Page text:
Lethbridge Herald, The (Newspaper) - October 29, 1973, Lethbridge, Alberta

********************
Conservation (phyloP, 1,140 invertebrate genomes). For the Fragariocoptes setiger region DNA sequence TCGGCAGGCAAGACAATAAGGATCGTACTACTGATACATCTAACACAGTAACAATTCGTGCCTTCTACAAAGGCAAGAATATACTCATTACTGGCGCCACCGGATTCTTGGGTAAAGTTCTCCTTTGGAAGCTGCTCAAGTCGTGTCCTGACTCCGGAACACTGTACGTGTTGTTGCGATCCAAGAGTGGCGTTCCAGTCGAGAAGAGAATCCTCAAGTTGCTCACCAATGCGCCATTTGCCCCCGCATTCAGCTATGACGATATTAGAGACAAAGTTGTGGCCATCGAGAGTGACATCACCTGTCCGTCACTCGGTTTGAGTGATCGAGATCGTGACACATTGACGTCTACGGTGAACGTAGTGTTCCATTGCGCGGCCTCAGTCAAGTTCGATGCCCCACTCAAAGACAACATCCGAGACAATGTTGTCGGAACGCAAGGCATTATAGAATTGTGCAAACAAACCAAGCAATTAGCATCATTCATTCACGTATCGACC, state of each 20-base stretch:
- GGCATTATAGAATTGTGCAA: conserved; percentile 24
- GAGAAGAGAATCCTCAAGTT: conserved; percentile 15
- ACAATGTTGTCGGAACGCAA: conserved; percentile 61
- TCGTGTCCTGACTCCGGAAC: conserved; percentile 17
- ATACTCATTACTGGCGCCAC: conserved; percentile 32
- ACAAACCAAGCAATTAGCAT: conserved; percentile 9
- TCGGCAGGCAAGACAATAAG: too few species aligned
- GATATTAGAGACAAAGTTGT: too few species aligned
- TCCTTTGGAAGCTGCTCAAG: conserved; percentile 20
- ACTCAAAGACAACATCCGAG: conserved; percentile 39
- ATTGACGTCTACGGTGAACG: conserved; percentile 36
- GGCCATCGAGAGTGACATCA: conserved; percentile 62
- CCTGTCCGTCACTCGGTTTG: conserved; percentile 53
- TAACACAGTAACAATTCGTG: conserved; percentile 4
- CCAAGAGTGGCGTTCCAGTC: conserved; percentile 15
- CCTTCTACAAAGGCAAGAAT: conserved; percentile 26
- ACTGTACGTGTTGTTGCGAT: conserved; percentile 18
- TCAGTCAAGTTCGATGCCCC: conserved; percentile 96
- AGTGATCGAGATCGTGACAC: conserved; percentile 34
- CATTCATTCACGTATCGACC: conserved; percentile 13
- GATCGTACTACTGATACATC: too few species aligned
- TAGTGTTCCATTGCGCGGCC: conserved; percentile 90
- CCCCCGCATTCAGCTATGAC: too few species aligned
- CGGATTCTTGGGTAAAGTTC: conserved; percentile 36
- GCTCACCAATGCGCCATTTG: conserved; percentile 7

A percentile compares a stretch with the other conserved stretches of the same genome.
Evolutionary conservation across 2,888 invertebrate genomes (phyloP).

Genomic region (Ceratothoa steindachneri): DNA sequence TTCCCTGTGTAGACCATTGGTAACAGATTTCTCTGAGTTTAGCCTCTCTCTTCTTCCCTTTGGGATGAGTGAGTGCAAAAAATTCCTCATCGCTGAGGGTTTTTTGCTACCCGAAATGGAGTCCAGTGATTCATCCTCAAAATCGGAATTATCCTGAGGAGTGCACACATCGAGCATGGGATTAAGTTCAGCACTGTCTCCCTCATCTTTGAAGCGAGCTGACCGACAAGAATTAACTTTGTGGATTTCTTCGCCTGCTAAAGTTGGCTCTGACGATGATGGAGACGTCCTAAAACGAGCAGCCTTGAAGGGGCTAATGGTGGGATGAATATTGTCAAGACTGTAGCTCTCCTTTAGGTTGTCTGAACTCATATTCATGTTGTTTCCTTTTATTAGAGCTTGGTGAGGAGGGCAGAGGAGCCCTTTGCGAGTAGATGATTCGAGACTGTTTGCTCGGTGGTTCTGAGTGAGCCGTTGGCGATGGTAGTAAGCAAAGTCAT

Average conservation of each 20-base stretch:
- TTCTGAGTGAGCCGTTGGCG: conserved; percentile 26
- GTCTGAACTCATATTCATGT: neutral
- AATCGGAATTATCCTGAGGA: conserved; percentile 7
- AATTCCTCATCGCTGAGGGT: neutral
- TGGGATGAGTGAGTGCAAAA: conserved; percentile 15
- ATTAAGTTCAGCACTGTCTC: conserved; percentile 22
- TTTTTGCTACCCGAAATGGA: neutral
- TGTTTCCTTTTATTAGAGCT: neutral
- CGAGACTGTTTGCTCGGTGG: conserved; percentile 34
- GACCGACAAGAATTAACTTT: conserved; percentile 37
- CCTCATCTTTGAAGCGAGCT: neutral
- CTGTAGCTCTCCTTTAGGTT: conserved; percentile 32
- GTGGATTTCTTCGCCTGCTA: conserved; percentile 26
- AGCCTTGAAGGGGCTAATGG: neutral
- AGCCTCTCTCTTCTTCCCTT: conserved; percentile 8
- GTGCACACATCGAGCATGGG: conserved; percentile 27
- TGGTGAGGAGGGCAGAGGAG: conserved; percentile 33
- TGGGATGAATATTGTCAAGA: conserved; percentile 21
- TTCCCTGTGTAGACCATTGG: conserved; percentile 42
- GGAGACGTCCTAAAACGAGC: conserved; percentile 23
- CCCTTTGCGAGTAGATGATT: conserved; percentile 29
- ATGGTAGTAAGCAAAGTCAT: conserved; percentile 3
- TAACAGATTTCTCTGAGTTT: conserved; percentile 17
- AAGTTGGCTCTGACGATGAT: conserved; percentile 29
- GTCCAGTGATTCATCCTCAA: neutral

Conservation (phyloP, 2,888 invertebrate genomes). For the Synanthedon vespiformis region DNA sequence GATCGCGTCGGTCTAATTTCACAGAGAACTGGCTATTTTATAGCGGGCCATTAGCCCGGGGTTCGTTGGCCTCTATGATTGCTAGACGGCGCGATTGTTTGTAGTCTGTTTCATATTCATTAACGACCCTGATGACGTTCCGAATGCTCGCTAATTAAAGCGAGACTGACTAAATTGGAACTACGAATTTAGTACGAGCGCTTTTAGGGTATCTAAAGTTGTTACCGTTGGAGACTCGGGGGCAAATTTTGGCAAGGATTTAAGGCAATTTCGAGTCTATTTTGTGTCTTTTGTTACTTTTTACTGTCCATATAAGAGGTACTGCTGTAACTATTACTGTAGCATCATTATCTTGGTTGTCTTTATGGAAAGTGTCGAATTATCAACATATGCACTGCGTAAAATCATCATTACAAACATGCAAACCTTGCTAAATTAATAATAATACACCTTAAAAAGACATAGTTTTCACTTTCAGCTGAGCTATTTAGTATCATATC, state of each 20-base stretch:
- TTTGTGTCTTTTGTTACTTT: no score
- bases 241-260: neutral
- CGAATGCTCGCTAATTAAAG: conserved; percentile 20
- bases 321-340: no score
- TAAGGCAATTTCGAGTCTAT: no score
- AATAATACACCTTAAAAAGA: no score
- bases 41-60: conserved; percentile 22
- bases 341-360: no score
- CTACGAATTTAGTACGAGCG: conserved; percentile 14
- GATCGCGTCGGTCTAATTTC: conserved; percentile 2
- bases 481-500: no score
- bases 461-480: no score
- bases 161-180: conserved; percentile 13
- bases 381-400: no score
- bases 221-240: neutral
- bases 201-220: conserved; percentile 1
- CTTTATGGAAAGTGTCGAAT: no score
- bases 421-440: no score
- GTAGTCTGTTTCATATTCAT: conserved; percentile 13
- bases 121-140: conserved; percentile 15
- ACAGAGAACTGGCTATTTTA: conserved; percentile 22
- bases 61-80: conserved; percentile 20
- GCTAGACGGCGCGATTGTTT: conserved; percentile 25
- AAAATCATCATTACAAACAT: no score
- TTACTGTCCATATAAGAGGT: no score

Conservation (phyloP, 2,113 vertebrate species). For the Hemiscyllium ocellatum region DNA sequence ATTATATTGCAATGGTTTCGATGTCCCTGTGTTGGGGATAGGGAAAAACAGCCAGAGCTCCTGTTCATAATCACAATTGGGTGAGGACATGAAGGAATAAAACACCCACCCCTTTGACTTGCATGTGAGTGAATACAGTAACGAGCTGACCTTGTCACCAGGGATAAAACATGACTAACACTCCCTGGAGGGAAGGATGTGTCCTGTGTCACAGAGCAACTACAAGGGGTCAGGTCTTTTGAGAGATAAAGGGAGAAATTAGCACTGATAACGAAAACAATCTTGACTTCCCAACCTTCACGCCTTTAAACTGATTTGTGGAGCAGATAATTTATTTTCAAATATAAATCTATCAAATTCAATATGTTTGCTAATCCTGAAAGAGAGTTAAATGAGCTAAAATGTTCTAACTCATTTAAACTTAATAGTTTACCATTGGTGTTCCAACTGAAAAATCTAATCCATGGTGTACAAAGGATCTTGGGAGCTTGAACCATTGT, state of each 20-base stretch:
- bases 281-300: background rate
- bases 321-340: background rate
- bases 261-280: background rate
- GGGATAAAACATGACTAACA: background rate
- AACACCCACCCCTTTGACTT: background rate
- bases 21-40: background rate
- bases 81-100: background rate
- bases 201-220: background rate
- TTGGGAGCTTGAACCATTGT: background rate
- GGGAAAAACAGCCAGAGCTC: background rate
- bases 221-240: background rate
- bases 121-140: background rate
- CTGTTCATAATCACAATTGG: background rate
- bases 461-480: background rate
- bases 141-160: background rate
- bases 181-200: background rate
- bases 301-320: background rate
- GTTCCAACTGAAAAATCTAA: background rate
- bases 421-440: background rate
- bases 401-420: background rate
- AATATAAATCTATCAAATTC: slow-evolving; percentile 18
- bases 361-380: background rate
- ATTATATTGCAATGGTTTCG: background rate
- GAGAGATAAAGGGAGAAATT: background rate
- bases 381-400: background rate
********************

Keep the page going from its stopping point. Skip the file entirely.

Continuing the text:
18 THE LETHBRIDGE HERALD Monday, October 29, 1973 Uncle Ben may be taken off list OIL POWER CALGARY iciji The Calgary Labor Council has decided that it will consider ending the boycott against the products Uncle Ben's Red Doer plant at its Nov. 6 meeting and in the meantime workers who ship, handle and sell the Tartan brewery's products will not be sanc- tioned. But until the council ends the boycott, members are re- quired not to buy Uncle Ben's products from Red Deer. The council began the boycott two weeks ago in response to a board of in- dustrial relations ruling of un- fair labor practices against Ben Ginter. owner of the brewery. Mr. Ginter in return closed 'down the plant for 10 days. Turns self in CALGARY (CP) Frank Milkowski, who escaped from the Calgary correctional in- stitution Oct. 10, was rearrested when he turned himself in to Calgary police. The plant began bottling beer last Thursday using 25 employees organized by the teamsters union while a court decision on the status of another union, the inter- national brewery workers, is still being appealed by the board of industrial relations. "There is no way agents can refuse to deliver the beer once they (Uncle Ben's, and the teamsters) have this bona fide agreement." said John Redekopp of the Alberta Brewery Agents. T- T- THE DEFENSIVE DRIVING COURSE ADMINISTERED BY THE ALBERTA SAFETY COUNCIL DOC accident prevention for experienced drivers DOC backed by the Insurance Agents Association ODC up to 3 demerit points remitted DDC grads in Canada and the U.SA FEE FOUR EVENINGS 2 HOURS EACH Four Tuesdays Starting November 13th at p.m. Lethbridge Community College He said the Canadian direc- tor of the teamsters had sign- ed up the workers in the Red Deeer plant for loeal 987. He said the teamsters union will not apply for certification un- til the decision on the inter- national brewery workers is completed, but the organizing by the teamsters seems to be kind of back-door agreement." Steuart flays Sask. Socialist MARKINCH. Sask. (CP) The only thing the provincal NDP government has done is to increase welfare costs at a time when the economy is booming. Liberal leader Dave Steuart says. The provincial budget shows expenditures of million for social assistance in the first three months of 1972. he said, adding that the allocation tor the same period this year is despite a drop in the province s population. Mr. Steuart told a political meeting in this town, 50 miles northeast of Regina. that Saskatchewan's prosperity is due mainly to federal agricultural programs and that the province's grains and livestock are able to com- mand high prices in the world market. Barrels a Day Reserves (in Barrels) Revenues LIBYA 2 2 million 25 billion SI 6 billion IRAQ 1 4 million 36 billion S954 million SAUDI ARABIA 6 million 145 billion S2 3 billion More than ever before, oil is a critical factor in the Mideast crisis. The United States, which pro- duces around 75 per cent of its oil needs, could sii vive without Arab supplies, but Japan and West- ern Europe, importing around 70 per cent of their fuel from Arab countries, could not. This Lace up in Comfort With a Sturdy New Pair of Skates From Eaton's No. 90 Senior Pro Kangaroo leather Hockey skates 54.98 Pair 1) Top grain kangaroo leather uppers (more durable than 2) Yellow-back kangaroo leather quarters, trimmed with brown top grain leather. 3) Waterproof inside counters contour the arch and heel. 4) Close stitching prevents stretching. 5) N.H.L-approved safety guard. 6) Professional last with narrow heel fit in medium width. 7) Nylon mesh intertwining protector in back strap. 8) Taxon tendon protector. 9) Extra-strong toe cap. 10) Tempered steel tube. 11) National chromium-plated steel blade. 12) Steel shank. 13) Sanitized-treated for lasting freshness. Full and half sizes 6 to 12. Pair Men's Truline No. 9 Hockey skates in. regular hockey pattern, of black top grain leather. leather lining inside back strap, laces, plus separate tendon laces. tendon protector, helmet box toe, in. felt tongue lining. in. foam and cotton sock lining, quarter. inside counter. insole. for lasting freshness, shank, composition sole, tube tempered steel blade. Available in full and half sizes 6 to 12. No. 9 Same feature as men's skates, 1 to 5' Pair but in full and half sizes Women's, Misses Skates Pair .98 and Heavy white split leather uppers. Regular one piece tongue, padded tongue lining. Grey suedine lining. Leather inside counter pocket, white felt sock lining. Regular waterproof fibre counter, heavy fibre insole. Crescent box toe. Cemented one piece moulded outsole. "N" bright zinc plated tempered riveted blade. Sporting Goods, Lowtr Floor Shop Eaton's Tuesday to Buy Line 328-8811. Use Your Eaton Account... Credit Terms Available. Give pennies for UNICEP on Hallowe'en night. IT'S COMING WEDNESDAY EATON'S BIG NOVEMBER SALE WATCH FOR THE COLOURFUL EATON FLIER NOW BEING DELIVERED TO YOUR HOME. KUWAIT 33 million 66 billion SI 1 billion QATAR 480.000 6 billion million ABU 1 million 18-9 billion S497 1 billion situation provides a powerful diplomatic weapon for such countries as Libya, Iraq and Saudi Arabia: the threat of bringing much of the industrial world to its knees by withholding critical supplies of fuel. Only Russia doesn't need Arab oil By RICHARD NENNEMAN Christian Science Monitor The world has total oil reserves of about 670 billion barrels. Some 42fi billion barrels are in the Middle East (including Except for Iran, these countries are all Arab. The Soviet Union has some 75 billion barrels; it is the only ma- jor country today that is self-sufficient in oil. Thus the Middle East cannot possibly have the same kind of significance to the Soviets as it does to either the United States or Western Euro- pean nations. U.S. reserves stand at about 37 billion barrles. As recently as the 1960's. the U.S. was still almost self-sufficient in oil produc- tion.-In 1970. the U.S. imported 22 per cent of its oil re- quirements, and that mostly from Venezuela and Canada. Proven reserves in the latter two countries are not large 14 billion barrels in Venezuela and 10 billion in Canada. U.S. USES MOST OIL The world as a whole consumes about 5.2 million barrels of oil a day. The United States uses 16 or 17 million, just under one- third of the total. Western Europe uses approximately the same. The rest is split up among the remaining nations, the Soviet Union and Japan obviously being the other chief users. Exploration continues to increase oil reserves, although production has peaked or at least reached a plateau in the United States. By 1975 it will need to import about one-third of its annual consumption of oil. One factor that makes the figures about reserves difficult to interpret by themselves is that production rates are not in the same ratio to reserves in every country. The conventional wisdom has been that oil in the ground is worth money in the future, probably a lot more money than could be obtained if it was all taken out of the ground today. Someday this may not be true, as new and exotic fuels are developed or even such nonexotic ones as increased use 'of coal, which is abundant in the United States. The problem the United States faces is that none of the Middle Eastern countries, rich in oil, can increase production suf- licnently to supply the increasing gap in the United States ex- cept Saudi Arabia. The question is whether, even apart from Arab-Israeli considerations thrown into the limelight by the new war. Saudi Arabia will increase its productions enough to satisfy foreign demand. EXPAND PRODUCTION FAST In 1972. the United States was producing oil at the rate of about 10 per cent of its proven reserves, Saudi Arabia at the rate of only 1.7 per cent. Saudi Arabia was producing at the rate of 6.5 million barrels a day, the United States about 9.3 million barrels. The Saudis are expanding production capability fast; by next year they will be able to pump 14 million barrels a day. But it is not at all a sure thing that they will pump that much, and some of their Western advisers do not even think it is necessarily the wisest thing to do. As it is, production is jumping to about 9 million barrels a day this year. Before the new war began, the problem for the West was whether the Saudis would expand production fast enough to keep up with increasing demand. Now there is the additional problem of whether the Saudis will halt or curtail production at least temporarily as a kind of Arab solidarity move, or whether they will restrict the flow of oil to countries whose policies toward Israel are less objectionable to the Arab world. SABOTAGE A POSSIBILITY If in the end the Arabs lose this war, there is the additional possibility that extremist groups would take out their feelings against Israel by sabotaging some of the Western-owned oil in- stallations in the Middle East, particularly Saudi Arabia. In the long run. there is no energy shortage. But the further development of offshore oil. the Alaskan oil project, better secondary and tertiary recovery methods in existing oil fields, the development of oil-shale or tarsands deposits all these have long lead times; they depend on advance. Thus, the next five years can be a very rocky time energy- wise. Much depends on what Saudi Arabia's economic advisers suggest as a course of action. Now. with the war, the situation is potentially much more serious, as political decisions could seriously reinforce economic thinking that was already tending to limit the rate of increase in production. Phone-in plan given grant EDMONTON (CP) A Grande Prairie phone-in ser- vice to aid young people in dis- tress has been granted by the department of culture, youth and recreation, the government announced yesterday. Horst Schmid, minister of the department, said in a news release the grant is to support the project until April, 1974, when it will receive perma- nent support from Alberta's department of health and social development. The phone-in service is operated by Grande Prairie's Assistance and Information Directory Hoard under a Local Initiatives Program grant.